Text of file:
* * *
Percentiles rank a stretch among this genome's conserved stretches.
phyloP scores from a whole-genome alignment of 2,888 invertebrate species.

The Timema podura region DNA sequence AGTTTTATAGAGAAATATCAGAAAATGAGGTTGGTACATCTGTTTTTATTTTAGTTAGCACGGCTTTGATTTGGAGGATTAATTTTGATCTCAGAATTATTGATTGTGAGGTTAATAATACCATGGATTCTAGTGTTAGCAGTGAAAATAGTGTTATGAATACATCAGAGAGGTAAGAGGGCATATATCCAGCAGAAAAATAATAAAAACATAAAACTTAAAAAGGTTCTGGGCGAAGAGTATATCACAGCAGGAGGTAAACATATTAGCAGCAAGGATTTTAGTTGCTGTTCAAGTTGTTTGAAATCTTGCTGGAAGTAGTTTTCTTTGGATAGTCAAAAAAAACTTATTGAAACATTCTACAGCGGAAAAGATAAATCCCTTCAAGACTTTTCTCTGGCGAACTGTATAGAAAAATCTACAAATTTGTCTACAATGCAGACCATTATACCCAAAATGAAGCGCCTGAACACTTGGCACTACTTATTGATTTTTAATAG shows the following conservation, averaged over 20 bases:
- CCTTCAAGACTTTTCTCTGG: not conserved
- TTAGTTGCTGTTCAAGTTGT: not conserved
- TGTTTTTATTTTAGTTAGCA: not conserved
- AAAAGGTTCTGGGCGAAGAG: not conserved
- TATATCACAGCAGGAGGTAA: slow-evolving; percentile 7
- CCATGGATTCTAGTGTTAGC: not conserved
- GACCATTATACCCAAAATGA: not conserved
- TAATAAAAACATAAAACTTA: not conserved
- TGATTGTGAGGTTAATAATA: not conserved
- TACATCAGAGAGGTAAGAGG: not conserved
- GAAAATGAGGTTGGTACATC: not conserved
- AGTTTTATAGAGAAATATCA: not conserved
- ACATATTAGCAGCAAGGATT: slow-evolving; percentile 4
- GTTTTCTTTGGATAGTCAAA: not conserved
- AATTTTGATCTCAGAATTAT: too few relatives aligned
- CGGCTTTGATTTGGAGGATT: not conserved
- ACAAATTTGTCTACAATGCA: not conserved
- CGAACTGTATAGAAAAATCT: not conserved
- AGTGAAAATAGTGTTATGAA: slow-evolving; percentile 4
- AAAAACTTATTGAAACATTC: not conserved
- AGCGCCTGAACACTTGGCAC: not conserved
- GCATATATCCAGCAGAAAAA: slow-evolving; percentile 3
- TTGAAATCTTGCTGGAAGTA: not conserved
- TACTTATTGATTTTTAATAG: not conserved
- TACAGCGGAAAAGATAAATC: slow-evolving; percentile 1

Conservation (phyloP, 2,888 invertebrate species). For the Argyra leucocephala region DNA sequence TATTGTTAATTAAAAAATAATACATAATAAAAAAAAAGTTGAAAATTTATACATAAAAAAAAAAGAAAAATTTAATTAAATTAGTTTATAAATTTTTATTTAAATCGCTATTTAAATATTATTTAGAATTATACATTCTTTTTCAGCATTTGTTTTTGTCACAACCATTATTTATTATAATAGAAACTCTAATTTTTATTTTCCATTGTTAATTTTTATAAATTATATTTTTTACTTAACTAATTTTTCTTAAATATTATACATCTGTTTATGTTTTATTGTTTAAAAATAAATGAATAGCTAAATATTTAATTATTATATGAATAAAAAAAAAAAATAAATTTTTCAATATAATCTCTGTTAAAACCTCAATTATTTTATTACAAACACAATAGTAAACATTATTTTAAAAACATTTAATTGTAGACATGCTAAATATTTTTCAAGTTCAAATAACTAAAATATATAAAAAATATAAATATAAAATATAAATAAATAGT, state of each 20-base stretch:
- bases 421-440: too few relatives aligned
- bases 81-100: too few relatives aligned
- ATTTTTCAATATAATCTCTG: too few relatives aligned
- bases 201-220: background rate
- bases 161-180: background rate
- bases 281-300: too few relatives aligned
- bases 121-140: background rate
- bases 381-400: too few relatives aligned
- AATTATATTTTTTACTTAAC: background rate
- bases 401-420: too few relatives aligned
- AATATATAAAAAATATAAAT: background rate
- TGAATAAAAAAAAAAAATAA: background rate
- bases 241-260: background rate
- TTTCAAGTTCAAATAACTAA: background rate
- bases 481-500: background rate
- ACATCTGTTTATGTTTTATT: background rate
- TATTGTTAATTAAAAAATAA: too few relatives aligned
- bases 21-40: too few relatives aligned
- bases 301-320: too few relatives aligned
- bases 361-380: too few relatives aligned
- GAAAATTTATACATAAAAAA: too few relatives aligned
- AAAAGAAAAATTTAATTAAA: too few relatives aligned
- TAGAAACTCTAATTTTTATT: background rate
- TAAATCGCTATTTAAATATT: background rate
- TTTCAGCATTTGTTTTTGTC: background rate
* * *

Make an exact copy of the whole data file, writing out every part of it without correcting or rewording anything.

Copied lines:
Percentiles rank a stretch among this genome's conserved stretches.
phyloP scores from a whole-genome alignment of 2,888 invertebrate species.

The Timema podura region DNA sequence AGTTTTATAGAGAAATATCAGAAAATGAGGTTGGTACATCTGTTTTTATTTTAGTTAGCACGGCTTTGATTTGGAGGATTAATTTTGATCTCAGAATTATTGATTGTGAGGTTAATAATACCATGGATTCTAGTGTTAGCAGTGAAAATAGTGTTATGAATACATCAGAGAGGTAAGAGGGCATATATCCAGCAGAAAAATAATAAAAACATAAAACTTAAAAAGGTTCTGGGCGAAGAGTATATCACAGCAGGAGGTAAACATATTAGCAGCAAGGATTTTAGTTGCTGTTCAAGTTGTTTGAAATCTTGCTGGAAGTAGTTTTCTTTGGATAGTCAAAAAAAACTTATTGAAACATTCTACAGCGGAAAAGATAAATCCCTTCAAGACTTTTCTCTGGCGAACTGTATAGAAAAATCTACAAATTTGTCTACAATGCAGACCATTATACCCAAAATGAAGCGCCTGAACACTTGGCACTACTTATTGATTTTTAATAG shows the following conservation, averaged over 20 bases:
- CCTTCAAGACTTTTCTCTGG: not conserved
- TTAGTTGCTGTTCAAGTTGT: not conserved
- TGTTTTTATTTTAGTTAGCA: not conserved
- AAAAGGTTCTGGGCGAAGAG: not conserved
- TATATCACAGCAGGAGGTAA: slow-evolving; percentile 7
- CCATGGATTCTAGTGTTAGC: not conserved
- GACCATTATACCCAAAATGA: not conserved
- TAATAAAAACATAAAACTTA: not conserved
- TGATTGTGAGGTTAATAATA: not conserved
- TACATCAGAGAGGTAAGAGG: not conserved
- GAAAATGAGGTTGGTACATC: not conserved
- AGTTTTATAGAGAAATATCA: not conserved
- ACATATTAGCAGCAAGGATT: slow-evolving; percentile 4
- GTTTTCTTTGGATAGTCAAA: not conserved
- AATTTTGATCTCAGAATTAT: too few relatives aligned
- CGGCTTTGATTTGGAGGATT: not conserved
- ACAAATTTGTCTACAATGCA: not conserved
- CGAACTGTATAGAAAAATCT: not conserved
- AGTGAAAATAGTGTTATGAA: slow-evolving; percentile 4
- AAAAACTTATTGAAACATTC: not conserved
- AGCGCCTGAACACTTGGCAC: not conserved
- GCATATATCCAGCAGAAAAA: slow-evolving; percentile 3
- TTGAAATCTTGCTGGAAGTA: not conserved
- TACTTATTGATTTTTAATAG: not conserved
- TACAGCGGAAAAGATAAATC: slow-evolving; percentile 1

Conservation (phyloP, 2,888 invertebrate species). For the Argyra leucocephala region DNA sequence TATTGTTAATTAAAAAATAATACATAATAAAAAAAAAGTTGAAAATTTATACATAAAAAAAAAAGAAAAATTTAATTAAATTAGTTTATAAATTTTTATTTAAATCGCTATTTAAATATTATTTAGAATTATACATTCTTTTTCAGCATTTGTTTTTGTCACAACCATTATTTATTATAATAGAAACTCTAATTTTTATTTTCCATTGTTAATTTTTATAAATTATATTTTTTACTTAACTAATTTTTCTTAAATATTATACATCTGTTTATGTTTTATTGTTTAAAAATAAATGAATAGCTAAATATTTAATTATTATATGAATAAAAAAAAAAAATAAATTTTTCAATATAATCTCTGTTAAAACCTCAATTATTTTATTACAAACACAATAGTAAACATTATTTTAAAAACATTTAATTGTAGACATGCTAAATATTTTTCAAGTTCAAATAACTAAAATATATAAAAAATATAAATATAAAATATAAATAAATAGT, state of each 20-base stretch:
- bases 421-440: too few relatives aligned
- bases 81-100: too few relatives aligned
- ATTTTTCAATATAATCTCTG: too few relatives aligned
- bases 201-220: background rate
- bases 161-180: background rate
- bases 281-300: too few relatives aligned
- bases 121-140: background rate
- bases 381-400: too few relatives aligned
- AATTATATTTTTTACTTAAC: background rate
- bases 401-420: too few relatives aligned
- AATATATAAAAAATATAAAT: background rate
- TGAATAAAAAAAAAAAATAA: background rate
- bases 241-260: background rate
- TTTCAAGTTCAAATAACTAA: background rate
- bases 481-500: background rate
- ACATCTGTTTATGTTTTATT: background rate
- TATTGTTAATTAAAAAATAA: too few relatives aligned
- bases 21-40: too few relatives aligned
- bases 301-320: too few relatives aligned
- bases 361-380: too few relatives aligned
- GAAAATTTATACATAAAAAA: too few relatives aligned
- AAAAGAAAAATTTAATTAAA: too few relatives aligned
- TAGAAACTCTAATTTTTATT: background rate
- TAAATCGCTATTTAAATATT: background rate
- TTTCAGCATTTGTTTTTGTC: background rate